|We are what we eat! Acknowledged, but does this also go for your hormones and different in protein intakes? Let's have another look at the contemporarily available research to figure that out.|
I know, anything else would have been a real shocker. What it wouldn't be, though, is a total surprise. If you dig through the available literature you can easily find data that would support the scientists' assumption that doing an experiment "to investigate the effects of a controlled typical one day diet supplemented with two different doses of whey protein isolate on blood amino acid profiles and hormonal concentrations following the final meal" (Forbes. 2013) would be a good idea.
True or false? Certainly TRUE!
No, I am not kidding you! We do have plenty of evidence of direct interactions between chronic high vs. low protein intake and the production and metabolism of hormones, like testosterone, cortisol, their corresponding binding proteins, SHGB and CBP, and a whole host of other molecules that act like hormones, although we often don't call them "hormones". Examples? Well, here you go:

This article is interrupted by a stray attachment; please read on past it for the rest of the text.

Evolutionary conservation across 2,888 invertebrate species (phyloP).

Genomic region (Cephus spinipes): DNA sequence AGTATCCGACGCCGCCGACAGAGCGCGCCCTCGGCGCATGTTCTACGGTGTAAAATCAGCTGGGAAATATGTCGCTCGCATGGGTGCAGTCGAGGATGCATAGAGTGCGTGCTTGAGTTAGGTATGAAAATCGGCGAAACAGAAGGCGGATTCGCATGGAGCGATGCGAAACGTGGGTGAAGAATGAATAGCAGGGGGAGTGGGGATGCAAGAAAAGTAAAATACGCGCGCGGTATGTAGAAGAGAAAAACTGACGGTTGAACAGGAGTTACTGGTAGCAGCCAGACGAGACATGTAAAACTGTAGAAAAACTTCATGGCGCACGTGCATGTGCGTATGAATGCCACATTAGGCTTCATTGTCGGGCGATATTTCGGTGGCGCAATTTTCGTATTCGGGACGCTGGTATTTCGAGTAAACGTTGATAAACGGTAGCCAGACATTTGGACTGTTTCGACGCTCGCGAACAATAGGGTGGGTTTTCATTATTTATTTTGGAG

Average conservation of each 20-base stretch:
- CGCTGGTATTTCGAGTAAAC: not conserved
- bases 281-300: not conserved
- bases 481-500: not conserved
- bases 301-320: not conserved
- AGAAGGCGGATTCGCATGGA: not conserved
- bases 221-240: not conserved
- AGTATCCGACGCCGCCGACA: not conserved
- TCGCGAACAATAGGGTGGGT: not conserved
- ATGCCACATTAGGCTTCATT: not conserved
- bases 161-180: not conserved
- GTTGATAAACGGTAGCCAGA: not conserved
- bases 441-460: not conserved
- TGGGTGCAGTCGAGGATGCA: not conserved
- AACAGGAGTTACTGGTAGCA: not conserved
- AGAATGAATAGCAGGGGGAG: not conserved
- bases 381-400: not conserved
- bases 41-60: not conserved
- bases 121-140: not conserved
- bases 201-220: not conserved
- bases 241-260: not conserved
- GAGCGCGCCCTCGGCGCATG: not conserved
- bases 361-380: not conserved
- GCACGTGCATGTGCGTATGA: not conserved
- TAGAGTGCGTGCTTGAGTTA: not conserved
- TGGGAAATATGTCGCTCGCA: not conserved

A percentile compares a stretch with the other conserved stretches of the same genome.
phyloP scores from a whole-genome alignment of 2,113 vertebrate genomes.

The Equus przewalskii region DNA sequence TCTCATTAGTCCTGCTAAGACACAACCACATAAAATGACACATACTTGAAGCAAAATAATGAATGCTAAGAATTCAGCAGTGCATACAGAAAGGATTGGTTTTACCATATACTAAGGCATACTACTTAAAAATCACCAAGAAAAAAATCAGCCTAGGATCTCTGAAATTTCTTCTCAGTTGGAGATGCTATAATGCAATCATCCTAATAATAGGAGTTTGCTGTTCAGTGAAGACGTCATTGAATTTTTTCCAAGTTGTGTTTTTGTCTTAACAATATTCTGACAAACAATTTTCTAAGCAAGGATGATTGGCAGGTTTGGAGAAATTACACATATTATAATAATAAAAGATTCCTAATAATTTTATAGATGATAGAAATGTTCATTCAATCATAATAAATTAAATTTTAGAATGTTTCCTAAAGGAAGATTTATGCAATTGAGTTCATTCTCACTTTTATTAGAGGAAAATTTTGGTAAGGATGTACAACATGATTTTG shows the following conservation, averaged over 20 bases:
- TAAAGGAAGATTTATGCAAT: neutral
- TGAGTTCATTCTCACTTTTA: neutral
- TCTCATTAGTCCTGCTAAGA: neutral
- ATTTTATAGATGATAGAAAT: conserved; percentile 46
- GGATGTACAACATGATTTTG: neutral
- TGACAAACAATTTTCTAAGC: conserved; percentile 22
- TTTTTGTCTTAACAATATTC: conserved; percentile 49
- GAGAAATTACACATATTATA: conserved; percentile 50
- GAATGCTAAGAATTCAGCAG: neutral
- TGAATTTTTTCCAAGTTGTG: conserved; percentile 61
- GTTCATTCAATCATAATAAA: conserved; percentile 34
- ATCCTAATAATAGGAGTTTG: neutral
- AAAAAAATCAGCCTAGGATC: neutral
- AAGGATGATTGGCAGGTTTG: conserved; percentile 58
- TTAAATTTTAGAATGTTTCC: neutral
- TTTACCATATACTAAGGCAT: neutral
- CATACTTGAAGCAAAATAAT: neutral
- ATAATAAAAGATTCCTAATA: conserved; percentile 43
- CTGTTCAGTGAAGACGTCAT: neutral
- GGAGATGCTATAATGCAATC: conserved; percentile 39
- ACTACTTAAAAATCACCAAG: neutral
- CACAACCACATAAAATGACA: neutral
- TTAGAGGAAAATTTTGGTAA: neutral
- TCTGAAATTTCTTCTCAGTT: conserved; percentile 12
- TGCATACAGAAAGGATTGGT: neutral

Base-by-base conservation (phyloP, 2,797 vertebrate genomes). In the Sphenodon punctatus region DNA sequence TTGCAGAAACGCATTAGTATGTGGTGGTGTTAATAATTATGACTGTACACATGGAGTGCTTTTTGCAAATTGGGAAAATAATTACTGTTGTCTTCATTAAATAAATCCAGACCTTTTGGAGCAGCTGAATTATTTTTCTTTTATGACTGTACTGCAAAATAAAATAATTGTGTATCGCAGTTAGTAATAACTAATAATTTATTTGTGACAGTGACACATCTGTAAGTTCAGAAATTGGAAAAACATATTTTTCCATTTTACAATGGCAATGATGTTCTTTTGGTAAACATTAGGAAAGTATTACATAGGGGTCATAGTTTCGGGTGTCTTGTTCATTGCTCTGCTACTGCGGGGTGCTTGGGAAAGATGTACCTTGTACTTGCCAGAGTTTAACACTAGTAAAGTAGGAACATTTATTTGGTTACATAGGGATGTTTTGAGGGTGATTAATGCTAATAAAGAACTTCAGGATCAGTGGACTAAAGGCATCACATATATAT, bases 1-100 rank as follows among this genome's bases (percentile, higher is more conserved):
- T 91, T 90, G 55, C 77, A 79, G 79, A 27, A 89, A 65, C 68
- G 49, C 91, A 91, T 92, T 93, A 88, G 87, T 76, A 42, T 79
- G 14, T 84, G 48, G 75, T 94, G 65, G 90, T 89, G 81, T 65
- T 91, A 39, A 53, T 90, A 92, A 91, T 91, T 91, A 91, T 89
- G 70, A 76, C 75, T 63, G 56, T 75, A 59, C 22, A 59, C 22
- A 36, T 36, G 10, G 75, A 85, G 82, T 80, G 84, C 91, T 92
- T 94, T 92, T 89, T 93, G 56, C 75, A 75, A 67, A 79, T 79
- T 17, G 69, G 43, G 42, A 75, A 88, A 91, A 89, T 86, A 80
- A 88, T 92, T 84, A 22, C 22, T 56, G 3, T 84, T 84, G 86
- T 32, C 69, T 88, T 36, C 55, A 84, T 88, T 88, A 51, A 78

- Low protein = low SHBG (Longcope. 2000) - At least in the 1552 men in their "best age" (40-70 years) who participated in a study by scientsts from the University of Massachusetts Medical School the consumption of a diet that had less than the average 80g/day of protein in it lead to decreases in SHBG and corresponding increases in free (~bioavailable) testosterone. Age, dietary fiber, and smoking, on the other hand were positively correlated with SHBG.
Chronically high protein intakes (40% of total energy) lower testosterone / cortisol ratio (Oi. 2001) - The highly significant increase in cortisol and corresponding decrease in the testosterone to cortisol ratio, Oi et al. report in a 2001 paper have luckily (a) been observed in rodents, only, and that's actually the main finding of the study (b) could be countered by the administration of garlic extract.
Figure 1: In rodents, a high protein intake (40% of total energy from casein) will increase cortisol at stable T-levels and thus decrease the testosterone : cortisol ratio (Oi. 2001)
- A high protein : carb ratio decreases total testosterone levels in man (Anderson. 1987) - Some people live by the principle that things that mustn't be. As a SuppVersity reader you obviously don't belong to this group of people and will thus be willing to accept that Anderson et al. were able to show that...